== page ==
The Building

Larkin, Philip

Primary Category: Literature / Poetry

Genre: Poem

Annotated by:
Coulehan, Jack
  • Date of entry: Oct-27-1999

Summary

This poem is a detailed description of a hospital, focusing on the patients waiting in the outpatient department. The detail proliferates about these "humans, caught / On ground curiously neutral, homes and names / Suddenly in abeyance." These people drink tea and read paperbacks as they wait "to confess that something has gone wrong."

Outside the hospital the world is different, almost unreal. Occasionally, a nurse comes and beckons a patient to come in. "Some will be out by lunch, or four; / Others, not knowing it, have come to join / The unseen congregations whose white rows / Lie set apart above . . . " [64 lines]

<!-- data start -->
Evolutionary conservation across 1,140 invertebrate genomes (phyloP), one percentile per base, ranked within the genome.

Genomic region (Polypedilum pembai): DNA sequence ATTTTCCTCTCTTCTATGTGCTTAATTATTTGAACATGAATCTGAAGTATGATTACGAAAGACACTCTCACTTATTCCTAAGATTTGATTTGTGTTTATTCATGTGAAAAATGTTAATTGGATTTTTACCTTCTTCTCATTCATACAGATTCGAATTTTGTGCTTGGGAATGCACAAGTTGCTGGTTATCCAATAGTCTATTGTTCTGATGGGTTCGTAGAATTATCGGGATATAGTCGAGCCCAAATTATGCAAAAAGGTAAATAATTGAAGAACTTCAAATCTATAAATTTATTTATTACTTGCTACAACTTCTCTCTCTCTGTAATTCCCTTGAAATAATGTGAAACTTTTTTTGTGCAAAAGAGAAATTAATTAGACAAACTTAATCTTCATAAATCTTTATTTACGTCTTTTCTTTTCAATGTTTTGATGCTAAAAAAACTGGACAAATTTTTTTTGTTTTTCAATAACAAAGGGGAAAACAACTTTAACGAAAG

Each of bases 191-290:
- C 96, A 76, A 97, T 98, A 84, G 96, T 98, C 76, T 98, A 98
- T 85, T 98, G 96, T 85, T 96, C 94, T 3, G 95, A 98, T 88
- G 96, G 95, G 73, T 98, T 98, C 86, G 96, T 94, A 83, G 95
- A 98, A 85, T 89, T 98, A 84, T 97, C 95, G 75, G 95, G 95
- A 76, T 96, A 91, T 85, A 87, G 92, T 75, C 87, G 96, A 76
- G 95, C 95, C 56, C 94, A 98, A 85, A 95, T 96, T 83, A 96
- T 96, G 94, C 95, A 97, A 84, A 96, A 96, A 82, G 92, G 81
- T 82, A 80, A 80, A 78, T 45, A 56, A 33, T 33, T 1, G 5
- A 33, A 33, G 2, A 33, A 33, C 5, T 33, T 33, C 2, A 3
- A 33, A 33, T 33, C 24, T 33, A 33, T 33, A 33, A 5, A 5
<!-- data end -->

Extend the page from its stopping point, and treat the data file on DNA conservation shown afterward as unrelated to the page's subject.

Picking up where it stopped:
Commentary

The poet begins with external features, the building's size and accoutrements, then moves inward to reveal the rows of patients sitting in waiting rooms, and finally hones in on the real issue: "All know they are going to die." We visualize each person as he or she disappears into an examining room, but what lies beyond remains a mystery. All we know is that "nothing contravenes / The coming dark."

Primary Source

Collected Poems

Publisher

Noonday

Place Published

London

Edition

1993

Editor

Anthony Thwaite